New submitter stewartrob70 writes with an explanation of the inadvertent (or at least unwarranted) blocking of innocuous sites that UK ISPs Virgin and Sky are engaged in, as reported by PC Pro. The ISPs' filtering systems "appear to be blocking innocent third-party sites with apparently little or no human oversight." stewartrob70 excerpts from a blog posting with an explanation of why: "In order to understand why this specific issue happened, you need to be familiar with a quirk in how DNS is commonly used in third-party load-balanced site deployments. Many third-party load balanced systems, for example those using Amazon's AWS infrastructure, are enabled by pointing CNAME records at names controlled by those third-party systems. For example www.example.com may be pointed at loadbalancer.example.net. However, 'example.com' usually cannot be directly given a CNAME record (CNAME records cannot be mixed with the other record types needed such as those pointing to nameservers and mailservers). A common approach is to point "example.com" to a server that merely redirects all requests to 'www.example.com.' From forum posts we can see that it's this redirection system, in this specific case an A record used for 'http-redirection-a.dnsmadeeasy.com,' that has been blocked by the ISPs — probably a court-order-blocked site is also using the service — making numerous sites unavailable for any request made without the ''www' prefix."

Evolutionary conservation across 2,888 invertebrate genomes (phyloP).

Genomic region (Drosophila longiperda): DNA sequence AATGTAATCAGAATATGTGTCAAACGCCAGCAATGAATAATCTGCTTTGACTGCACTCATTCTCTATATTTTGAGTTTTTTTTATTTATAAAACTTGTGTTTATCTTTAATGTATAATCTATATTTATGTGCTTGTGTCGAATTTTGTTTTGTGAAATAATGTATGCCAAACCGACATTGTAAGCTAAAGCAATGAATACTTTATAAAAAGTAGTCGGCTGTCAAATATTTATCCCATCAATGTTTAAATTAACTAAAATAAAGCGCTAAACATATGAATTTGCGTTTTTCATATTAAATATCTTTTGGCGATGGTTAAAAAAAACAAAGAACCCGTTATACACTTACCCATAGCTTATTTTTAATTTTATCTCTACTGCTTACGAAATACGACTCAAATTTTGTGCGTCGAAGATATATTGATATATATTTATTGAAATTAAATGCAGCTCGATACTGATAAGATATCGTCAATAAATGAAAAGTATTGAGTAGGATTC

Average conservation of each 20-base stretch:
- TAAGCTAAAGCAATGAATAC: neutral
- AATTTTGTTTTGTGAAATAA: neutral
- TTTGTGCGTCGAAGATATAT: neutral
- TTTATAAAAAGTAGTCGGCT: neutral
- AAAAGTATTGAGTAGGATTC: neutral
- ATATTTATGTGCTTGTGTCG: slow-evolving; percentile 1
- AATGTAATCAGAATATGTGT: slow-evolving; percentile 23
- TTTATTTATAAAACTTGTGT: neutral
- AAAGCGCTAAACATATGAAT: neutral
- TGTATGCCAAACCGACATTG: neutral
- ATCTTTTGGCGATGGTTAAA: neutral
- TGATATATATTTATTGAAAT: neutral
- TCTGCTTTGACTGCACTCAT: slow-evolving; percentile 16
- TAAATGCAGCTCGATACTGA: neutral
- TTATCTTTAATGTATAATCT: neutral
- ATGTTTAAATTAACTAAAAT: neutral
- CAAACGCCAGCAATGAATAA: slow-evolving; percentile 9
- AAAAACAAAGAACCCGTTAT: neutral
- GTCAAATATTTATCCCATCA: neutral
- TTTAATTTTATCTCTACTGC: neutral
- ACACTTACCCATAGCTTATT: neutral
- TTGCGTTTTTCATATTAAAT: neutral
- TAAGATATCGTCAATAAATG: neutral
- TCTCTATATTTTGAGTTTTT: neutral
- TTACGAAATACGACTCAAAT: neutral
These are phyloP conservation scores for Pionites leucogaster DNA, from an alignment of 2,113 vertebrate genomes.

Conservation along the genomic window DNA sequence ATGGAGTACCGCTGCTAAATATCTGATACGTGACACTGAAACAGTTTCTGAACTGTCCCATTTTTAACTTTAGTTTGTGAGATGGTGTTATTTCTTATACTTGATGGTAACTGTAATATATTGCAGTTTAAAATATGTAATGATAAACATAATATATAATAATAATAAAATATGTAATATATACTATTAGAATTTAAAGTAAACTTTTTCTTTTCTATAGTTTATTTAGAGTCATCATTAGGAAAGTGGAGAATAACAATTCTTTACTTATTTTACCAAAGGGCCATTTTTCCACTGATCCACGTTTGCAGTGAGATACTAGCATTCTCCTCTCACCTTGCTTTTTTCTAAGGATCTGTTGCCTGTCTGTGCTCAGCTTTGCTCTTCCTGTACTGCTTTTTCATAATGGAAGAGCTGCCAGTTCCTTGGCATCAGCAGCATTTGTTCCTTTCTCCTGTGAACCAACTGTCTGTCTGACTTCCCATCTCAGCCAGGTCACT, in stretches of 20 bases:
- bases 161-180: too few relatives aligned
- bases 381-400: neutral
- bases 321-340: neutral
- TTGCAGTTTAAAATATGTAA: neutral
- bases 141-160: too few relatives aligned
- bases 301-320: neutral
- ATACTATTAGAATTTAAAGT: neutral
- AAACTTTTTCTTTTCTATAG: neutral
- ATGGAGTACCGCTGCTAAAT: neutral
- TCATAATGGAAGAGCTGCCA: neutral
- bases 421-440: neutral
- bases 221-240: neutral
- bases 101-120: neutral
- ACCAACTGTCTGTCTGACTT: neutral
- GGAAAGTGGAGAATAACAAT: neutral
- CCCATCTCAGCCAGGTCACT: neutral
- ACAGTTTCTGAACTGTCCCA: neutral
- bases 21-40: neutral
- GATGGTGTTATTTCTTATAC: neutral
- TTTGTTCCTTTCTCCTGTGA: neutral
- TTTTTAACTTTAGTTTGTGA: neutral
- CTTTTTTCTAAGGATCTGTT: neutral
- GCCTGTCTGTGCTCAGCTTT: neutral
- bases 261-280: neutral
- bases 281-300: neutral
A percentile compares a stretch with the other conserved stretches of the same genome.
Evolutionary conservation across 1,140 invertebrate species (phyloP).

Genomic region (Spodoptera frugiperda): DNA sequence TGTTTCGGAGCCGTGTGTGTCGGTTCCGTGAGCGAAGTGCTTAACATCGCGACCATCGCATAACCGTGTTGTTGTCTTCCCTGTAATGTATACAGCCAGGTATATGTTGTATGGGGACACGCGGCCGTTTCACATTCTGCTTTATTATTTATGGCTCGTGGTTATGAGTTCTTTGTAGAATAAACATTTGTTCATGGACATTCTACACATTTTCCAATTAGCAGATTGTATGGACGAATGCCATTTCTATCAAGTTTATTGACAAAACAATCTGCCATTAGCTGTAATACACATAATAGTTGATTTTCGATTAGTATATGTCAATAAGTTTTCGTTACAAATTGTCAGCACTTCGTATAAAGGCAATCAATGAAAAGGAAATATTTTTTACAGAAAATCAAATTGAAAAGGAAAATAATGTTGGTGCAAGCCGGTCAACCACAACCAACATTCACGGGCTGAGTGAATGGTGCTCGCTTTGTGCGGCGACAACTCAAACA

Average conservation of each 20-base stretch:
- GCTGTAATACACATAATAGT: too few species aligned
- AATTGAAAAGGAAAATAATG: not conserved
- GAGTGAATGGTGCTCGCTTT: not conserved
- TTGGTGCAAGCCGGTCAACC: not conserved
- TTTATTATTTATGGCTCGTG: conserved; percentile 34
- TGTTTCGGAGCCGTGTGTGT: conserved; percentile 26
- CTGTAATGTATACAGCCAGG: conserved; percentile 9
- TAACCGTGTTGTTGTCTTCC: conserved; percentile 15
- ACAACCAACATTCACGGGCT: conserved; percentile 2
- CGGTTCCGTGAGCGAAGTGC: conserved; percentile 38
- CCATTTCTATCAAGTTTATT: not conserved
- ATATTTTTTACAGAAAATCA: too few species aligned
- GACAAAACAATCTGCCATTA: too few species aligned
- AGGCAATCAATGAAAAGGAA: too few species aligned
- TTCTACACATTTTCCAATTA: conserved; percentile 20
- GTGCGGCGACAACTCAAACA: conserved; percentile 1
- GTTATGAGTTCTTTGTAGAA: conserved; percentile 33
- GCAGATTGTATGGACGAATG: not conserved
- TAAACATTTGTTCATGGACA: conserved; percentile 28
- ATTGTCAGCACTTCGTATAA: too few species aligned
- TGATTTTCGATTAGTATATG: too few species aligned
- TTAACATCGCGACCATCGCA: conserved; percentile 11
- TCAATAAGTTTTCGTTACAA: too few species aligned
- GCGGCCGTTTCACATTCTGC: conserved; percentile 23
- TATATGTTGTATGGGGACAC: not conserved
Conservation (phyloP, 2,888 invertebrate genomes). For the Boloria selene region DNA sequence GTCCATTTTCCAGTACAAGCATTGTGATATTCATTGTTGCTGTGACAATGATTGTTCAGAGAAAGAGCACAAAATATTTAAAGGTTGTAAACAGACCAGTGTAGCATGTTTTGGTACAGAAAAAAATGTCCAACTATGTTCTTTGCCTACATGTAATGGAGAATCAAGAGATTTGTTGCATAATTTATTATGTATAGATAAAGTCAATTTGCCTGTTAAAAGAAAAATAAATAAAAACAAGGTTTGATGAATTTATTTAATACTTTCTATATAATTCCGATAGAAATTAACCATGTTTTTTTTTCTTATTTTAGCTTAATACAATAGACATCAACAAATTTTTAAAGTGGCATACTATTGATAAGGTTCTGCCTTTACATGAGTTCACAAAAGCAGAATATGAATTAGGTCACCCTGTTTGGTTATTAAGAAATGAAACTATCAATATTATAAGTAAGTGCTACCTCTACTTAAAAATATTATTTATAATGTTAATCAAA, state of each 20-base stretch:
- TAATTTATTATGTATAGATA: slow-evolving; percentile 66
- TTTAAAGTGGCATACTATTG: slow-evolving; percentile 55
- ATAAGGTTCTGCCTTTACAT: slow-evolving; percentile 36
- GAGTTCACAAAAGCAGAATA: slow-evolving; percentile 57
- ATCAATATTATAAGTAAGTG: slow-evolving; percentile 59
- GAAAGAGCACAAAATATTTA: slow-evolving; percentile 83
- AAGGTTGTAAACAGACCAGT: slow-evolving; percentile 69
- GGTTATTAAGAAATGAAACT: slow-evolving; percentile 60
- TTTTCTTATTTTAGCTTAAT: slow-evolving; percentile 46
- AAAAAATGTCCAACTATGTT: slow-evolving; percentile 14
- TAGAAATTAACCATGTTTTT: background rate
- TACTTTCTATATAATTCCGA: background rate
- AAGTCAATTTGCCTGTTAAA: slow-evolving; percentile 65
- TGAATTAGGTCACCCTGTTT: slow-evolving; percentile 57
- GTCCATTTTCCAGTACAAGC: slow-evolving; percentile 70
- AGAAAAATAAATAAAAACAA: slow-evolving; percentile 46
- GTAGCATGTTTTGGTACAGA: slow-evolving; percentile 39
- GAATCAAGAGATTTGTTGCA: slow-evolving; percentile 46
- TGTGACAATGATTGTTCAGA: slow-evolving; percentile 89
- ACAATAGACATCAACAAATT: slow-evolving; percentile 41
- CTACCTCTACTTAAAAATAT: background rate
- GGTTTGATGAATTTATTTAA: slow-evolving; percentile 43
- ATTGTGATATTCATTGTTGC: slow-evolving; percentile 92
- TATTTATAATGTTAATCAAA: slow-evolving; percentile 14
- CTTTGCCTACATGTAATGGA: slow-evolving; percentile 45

hypnosec writes "The MPAA and Gary Fung, owner of IsoHunt.com, have settled their case out of court, with the torrent indexing site closing as part of the deal. The judge presiding over the MPAA vs. IsoHunt.com case, Jacqueline Chooljian, canceled the hearing which was planned after she was informed that both the parties have settled outside court. 'The website isoHunt.com today agreed to halt all operations worldwide in connection with a settlement of the major movie studios' landmark copyright lawsuit against the site and its operator Gary Fung' reads the press release." Only a few days after the MPAA was accosted by the judge for seeking damages several times the total worth of isoHunt: "But if you strip him of all his assets — and you’re suggesting that a much lesser number of copyright infringements would accomplish that, where is the deterrence by telling the world that you took someone’s resources away because of illegal conduct entirely or 50 times over?" Still, the settlement seems unfair: The MPAA has asked the court for $110 million, when the MPAA itself admitted that isoHunt only has $5 or $6 million. So much for the optimism for isoHunt's successor.